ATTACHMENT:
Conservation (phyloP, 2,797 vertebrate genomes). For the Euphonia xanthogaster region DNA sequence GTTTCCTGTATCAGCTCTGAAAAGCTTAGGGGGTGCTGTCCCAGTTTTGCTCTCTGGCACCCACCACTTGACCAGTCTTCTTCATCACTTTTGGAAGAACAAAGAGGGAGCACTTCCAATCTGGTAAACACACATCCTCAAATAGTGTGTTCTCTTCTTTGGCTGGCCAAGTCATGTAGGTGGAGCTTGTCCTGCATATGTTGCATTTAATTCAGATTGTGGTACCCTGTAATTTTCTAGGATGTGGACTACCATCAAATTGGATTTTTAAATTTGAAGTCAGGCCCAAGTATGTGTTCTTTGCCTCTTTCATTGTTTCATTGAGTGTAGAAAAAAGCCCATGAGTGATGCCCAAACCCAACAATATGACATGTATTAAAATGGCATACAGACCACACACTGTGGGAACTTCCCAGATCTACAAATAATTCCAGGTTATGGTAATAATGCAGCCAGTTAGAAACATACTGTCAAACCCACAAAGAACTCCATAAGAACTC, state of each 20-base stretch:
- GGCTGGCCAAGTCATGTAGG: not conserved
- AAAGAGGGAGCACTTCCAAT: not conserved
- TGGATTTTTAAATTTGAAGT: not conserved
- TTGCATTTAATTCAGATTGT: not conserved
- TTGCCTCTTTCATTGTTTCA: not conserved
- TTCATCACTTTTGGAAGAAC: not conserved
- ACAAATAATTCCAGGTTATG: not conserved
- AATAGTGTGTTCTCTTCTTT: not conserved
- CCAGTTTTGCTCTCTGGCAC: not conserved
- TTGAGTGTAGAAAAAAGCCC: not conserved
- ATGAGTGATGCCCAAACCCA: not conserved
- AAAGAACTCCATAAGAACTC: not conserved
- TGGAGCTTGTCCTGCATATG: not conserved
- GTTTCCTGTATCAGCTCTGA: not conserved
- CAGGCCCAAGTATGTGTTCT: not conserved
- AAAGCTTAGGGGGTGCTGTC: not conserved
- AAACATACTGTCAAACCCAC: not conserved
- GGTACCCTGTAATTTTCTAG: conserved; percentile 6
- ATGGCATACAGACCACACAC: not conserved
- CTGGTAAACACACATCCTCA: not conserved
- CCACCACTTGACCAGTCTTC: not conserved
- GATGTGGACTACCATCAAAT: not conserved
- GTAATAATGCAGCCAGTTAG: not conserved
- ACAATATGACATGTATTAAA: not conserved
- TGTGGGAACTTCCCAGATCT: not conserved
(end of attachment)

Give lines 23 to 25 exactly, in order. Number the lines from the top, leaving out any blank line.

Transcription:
- GATGTGGACTACCATCAAAT: not conserved
- GTAATAATGCAGCCAGTTAG: not conserved
- ACAATATGACATGTATTAAA: not conserved